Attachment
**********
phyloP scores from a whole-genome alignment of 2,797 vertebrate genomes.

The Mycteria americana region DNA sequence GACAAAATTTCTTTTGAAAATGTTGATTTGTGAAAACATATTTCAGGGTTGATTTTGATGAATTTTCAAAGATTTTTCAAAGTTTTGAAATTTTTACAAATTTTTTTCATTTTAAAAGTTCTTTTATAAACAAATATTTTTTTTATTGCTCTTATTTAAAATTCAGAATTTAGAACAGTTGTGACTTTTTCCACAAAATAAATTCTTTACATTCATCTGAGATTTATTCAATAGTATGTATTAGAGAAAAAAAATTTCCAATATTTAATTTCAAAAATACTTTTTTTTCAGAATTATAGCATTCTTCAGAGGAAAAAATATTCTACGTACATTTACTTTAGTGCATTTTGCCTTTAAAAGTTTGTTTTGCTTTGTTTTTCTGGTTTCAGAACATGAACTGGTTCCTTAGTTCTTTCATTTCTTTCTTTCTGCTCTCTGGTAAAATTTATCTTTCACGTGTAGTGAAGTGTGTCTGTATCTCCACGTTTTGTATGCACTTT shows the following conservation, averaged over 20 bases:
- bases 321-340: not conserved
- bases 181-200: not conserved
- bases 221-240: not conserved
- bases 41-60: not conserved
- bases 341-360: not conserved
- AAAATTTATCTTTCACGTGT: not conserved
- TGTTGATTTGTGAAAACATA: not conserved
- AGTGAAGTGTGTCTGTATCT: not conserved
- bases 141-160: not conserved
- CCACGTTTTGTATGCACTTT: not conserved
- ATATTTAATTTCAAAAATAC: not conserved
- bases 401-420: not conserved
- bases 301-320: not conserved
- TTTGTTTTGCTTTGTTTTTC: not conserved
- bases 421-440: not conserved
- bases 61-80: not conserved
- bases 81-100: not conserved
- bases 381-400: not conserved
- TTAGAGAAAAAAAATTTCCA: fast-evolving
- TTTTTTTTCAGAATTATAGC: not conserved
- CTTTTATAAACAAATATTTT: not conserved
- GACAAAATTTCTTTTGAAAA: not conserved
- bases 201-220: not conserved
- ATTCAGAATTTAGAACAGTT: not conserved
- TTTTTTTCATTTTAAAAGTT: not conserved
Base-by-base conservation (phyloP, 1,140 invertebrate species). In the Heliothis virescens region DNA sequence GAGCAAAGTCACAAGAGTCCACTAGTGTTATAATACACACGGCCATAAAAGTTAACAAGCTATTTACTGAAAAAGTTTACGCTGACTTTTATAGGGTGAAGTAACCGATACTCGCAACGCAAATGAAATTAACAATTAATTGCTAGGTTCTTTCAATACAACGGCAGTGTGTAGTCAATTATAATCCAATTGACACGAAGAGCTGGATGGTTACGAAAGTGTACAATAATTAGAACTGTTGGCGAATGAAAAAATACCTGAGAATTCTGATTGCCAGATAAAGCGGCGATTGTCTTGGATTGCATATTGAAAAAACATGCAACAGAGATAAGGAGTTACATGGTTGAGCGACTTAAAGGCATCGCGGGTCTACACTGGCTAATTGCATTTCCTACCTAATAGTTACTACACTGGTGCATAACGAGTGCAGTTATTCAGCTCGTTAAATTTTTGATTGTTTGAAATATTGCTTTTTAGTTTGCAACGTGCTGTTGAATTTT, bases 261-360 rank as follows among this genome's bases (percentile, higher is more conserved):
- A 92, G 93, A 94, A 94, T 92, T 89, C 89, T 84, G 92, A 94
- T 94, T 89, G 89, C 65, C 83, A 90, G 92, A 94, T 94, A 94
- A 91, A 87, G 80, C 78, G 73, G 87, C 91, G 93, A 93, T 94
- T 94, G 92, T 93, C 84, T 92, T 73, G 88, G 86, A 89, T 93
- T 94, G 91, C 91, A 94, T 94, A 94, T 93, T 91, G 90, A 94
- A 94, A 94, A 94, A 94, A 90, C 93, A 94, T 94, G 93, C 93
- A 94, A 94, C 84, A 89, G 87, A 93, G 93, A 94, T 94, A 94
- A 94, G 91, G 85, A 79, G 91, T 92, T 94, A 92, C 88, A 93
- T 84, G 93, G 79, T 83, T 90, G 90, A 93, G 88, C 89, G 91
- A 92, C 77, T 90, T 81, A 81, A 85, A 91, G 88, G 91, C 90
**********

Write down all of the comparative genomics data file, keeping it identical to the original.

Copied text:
phyloP scores from a whole-genome alignment of 2,797 vertebrate genomes.

The Mycteria americana region DNA sequence GACAAAATTTCTTTTGAAAATGTTGATTTGTGAAAACATATTTCAGGGTTGATTTTGATGAATTTTCAAAGATTTTTCAAAGTTTTGAAATTTTTACAAATTTTTTTCATTTTAAAAGTTCTTTTATAAACAAATATTTTTTTTATTGCTCTTATTTAAAATTCAGAATTTAGAACAGTTGTGACTTTTTCCACAAAATAAATTCTTTACATTCATCTGAGATTTATTCAATAGTATGTATTAGAGAAAAAAAATTTCCAATATTTAATTTCAAAAATACTTTTTTTTCAGAATTATAGCATTCTTCAGAGGAAAAAATATTCTACGTACATTTACTTTAGTGCATTTTGCCTTTAAAAGTTTGTTTTGCTTTGTTTTTCTGGTTTCAGAACATGAACTGGTTCCTTAGTTCTTTCATTTCTTTCTTTCTGCTCTCTGGTAAAATTTATCTTTCACGTGTAGTGAAGTGTGTCTGTATCTCCACGTTTTGTATGCACTTT shows the following conservation, averaged over 20 bases:
- bases 321-340: not conserved
- bases 181-200: not conserved
- bases 221-240: not conserved
- bases 41-60: not conserved
- bases 341-360: not conserved
- AAAATTTATCTTTCACGTGT: not conserved
- TGTTGATTTGTGAAAACATA: not conserved
- AGTGAAGTGTGTCTGTATCT: not conserved
- bases 141-160: not conserved
- CCACGTTTTGTATGCACTTT: not conserved
- ATATTTAATTTCAAAAATAC: not conserved
- bases 401-420: not conserved
- bases 301-320: not conserved
- TTTGTTTTGCTTTGTTTTTC: not conserved
- bases 421-440: not conserved
- bases 61-80: not conserved
- bases 81-100: not conserved
- bases 381-400: not conserved
- TTAGAGAAAAAAAATTTCCA: fast-evolving
- TTTTTTTTCAGAATTATAGC: not conserved
- CTTTTATAAACAAATATTTT: not conserved
- GACAAAATTTCTTTTGAAAA: not conserved
- bases 201-220: not conserved
- ATTCAGAATTTAGAACAGTT: not conserved
- TTTTTTTCATTTTAAAAGTT: not conserved
Base-by-base conservation (phyloP, 1,140 invertebrate species). In the Heliothis virescens region DNA sequence GAGCAAAGTCACAAGAGTCCACTAGTGTTATAATACACACGGCCATAAAAGTTAACAAGCTATTTACTGAAAAAGTTTACGCTGACTTTTATAGGGTGAAGTAACCGATACTCGCAACGCAAATGAAATTAACAATTAATTGCTAGGTTCTTTCAATACAACGGCAGTGTGTAGTCAATTATAATCCAATTGACACGAAGAGCTGGATGGTTACGAAAGTGTACAATAATTAGAACTGTTGGCGAATGAAAAAATACCTGAGAATTCTGATTGCCAGATAAAGCGGCGATTGTCTTGGATTGCATATTGAAAAAACATGCAACAGAGATAAGGAGTTACATGGTTGAGCGACTTAAAGGCATCGCGGGTCTACACTGGCTAATTGCATTTCCTACCTAATAGTTACTACACTGGTGCATAACGAGTGCAGTTATTCAGCTCGTTAAATTTTTGATTGTTTGAAATATTGCTTTTTAGTTTGCAACGTGCTGTTGAATTTT, bases 261-360 rank as follows among this genome's bases (percentile, higher is more conserved):
- A 92, G 93, A 94, A 94, T 92, T 89, C 89, T 84, G 92, A 94
- T 94, T 89, G 89, C 65, C 83, A 90, G 92, A 94, T 94, A 94
- A 91, A 87, G 80, C 78, G 73, G 87, C 91, G 93, A 93, T 94
- T 94, G 92, T 93, C 84, T 92, T 73, G 88, G 86, A 89, T 93
- T 94, G 91, C 91, A 94, T 94, A 94, T 93, T 91, G 90, A 94
- A 94, A 94, A 94, A 94, A 90, C 93, A 94, T 94, G 93, C 93
- A 94, A 94, C 84, A 89, G 87, A 93, G 93, A 94, T 94, A 94
- A 94, G 91, G 85, A 79, G 91, T 92, T 94, A 92, C 88, A 93
- T 84, G 93, G 79, T 83, T 90, G 90, A 93, G 88, C 89, G 91
- A 92, C 77, T 90, T 81, A 81, A 85, A 91, G 88, G 91, C 90